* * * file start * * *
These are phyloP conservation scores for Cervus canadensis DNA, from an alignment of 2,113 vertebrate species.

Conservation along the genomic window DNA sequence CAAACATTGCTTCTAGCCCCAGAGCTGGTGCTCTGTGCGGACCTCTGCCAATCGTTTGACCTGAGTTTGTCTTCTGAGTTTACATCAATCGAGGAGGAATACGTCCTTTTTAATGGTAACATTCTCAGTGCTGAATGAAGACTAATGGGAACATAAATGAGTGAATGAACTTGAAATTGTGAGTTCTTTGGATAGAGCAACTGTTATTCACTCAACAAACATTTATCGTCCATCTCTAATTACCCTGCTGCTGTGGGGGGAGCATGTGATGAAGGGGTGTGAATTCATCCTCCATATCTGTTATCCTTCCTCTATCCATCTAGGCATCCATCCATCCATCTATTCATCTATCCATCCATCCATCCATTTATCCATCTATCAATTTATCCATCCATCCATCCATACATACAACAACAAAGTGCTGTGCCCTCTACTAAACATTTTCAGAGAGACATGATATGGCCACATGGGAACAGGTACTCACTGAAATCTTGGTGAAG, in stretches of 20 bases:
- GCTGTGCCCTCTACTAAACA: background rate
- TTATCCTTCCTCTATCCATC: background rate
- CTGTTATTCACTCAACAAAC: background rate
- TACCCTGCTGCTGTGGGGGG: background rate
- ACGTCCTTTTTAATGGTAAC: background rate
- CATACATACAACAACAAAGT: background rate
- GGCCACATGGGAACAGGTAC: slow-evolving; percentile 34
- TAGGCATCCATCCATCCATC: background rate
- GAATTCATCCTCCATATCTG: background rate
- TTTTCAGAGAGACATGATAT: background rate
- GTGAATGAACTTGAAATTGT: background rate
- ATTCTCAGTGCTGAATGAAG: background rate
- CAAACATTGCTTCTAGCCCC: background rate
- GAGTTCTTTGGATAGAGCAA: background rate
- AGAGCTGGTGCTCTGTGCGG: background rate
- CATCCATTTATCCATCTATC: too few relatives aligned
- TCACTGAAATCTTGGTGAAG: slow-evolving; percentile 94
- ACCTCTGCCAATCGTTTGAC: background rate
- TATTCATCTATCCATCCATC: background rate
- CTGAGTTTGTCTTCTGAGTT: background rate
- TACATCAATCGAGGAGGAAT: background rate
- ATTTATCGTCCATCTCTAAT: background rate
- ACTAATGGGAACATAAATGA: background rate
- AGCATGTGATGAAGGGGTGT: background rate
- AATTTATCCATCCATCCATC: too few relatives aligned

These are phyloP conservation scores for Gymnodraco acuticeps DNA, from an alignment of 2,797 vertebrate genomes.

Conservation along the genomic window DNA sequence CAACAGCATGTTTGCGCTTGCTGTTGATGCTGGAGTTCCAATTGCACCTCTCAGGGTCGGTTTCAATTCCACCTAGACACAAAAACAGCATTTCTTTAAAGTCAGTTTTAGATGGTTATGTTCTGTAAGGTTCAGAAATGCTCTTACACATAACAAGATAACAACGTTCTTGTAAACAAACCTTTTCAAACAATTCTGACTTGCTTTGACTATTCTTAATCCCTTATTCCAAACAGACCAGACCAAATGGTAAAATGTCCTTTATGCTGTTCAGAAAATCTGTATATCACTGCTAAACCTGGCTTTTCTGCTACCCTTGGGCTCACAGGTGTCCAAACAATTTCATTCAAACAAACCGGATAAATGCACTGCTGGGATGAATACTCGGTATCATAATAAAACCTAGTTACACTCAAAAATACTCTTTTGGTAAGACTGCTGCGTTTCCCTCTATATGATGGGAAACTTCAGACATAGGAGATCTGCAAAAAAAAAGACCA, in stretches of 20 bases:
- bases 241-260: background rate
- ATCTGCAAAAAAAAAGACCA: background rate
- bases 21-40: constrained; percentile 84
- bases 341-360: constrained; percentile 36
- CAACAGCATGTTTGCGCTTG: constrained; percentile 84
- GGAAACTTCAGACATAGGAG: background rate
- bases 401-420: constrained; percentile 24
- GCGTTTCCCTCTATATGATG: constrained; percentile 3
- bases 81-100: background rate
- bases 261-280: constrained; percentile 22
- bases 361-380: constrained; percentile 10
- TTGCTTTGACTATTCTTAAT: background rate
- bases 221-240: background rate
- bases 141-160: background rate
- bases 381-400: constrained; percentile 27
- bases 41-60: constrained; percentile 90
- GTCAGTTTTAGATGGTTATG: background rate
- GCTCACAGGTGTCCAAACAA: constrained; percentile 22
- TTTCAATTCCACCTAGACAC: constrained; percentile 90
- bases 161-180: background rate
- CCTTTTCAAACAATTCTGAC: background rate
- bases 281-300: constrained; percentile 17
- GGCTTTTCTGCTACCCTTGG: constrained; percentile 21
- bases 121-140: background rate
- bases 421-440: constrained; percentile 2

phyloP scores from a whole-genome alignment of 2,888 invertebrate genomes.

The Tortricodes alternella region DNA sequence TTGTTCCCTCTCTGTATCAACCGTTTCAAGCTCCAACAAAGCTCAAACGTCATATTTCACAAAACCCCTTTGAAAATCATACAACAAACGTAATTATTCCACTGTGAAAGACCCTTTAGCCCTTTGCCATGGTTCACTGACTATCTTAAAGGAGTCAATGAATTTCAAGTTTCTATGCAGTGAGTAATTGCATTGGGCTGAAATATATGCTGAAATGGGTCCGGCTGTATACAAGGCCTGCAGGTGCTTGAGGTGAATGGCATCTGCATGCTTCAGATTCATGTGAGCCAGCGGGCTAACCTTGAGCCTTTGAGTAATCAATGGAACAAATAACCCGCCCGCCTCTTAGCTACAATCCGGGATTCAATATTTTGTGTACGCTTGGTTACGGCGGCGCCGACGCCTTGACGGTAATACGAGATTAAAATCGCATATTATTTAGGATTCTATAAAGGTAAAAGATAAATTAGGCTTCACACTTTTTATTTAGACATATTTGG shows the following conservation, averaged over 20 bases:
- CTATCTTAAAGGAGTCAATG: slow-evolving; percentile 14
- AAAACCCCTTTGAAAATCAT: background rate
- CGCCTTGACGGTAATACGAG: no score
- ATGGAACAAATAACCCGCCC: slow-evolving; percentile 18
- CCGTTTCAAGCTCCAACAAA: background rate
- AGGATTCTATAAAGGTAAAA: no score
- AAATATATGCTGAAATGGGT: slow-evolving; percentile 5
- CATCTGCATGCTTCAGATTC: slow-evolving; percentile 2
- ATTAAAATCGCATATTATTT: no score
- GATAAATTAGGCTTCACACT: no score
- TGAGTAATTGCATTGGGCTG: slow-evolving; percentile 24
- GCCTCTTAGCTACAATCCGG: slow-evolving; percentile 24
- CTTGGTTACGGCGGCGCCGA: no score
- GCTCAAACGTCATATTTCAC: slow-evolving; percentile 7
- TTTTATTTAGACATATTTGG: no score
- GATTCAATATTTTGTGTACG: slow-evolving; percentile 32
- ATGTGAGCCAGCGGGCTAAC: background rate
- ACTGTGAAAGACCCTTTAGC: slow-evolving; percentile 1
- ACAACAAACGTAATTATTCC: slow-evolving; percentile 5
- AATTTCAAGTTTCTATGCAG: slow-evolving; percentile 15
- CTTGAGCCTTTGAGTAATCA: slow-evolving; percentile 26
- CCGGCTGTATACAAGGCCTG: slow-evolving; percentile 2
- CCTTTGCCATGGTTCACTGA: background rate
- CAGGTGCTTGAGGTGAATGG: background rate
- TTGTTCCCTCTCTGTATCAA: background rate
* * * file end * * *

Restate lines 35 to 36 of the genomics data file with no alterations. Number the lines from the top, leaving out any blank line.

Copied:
- GGAAACTTCAGACATAGGAG: background rate
- bases 401-420: constrained; percentile 24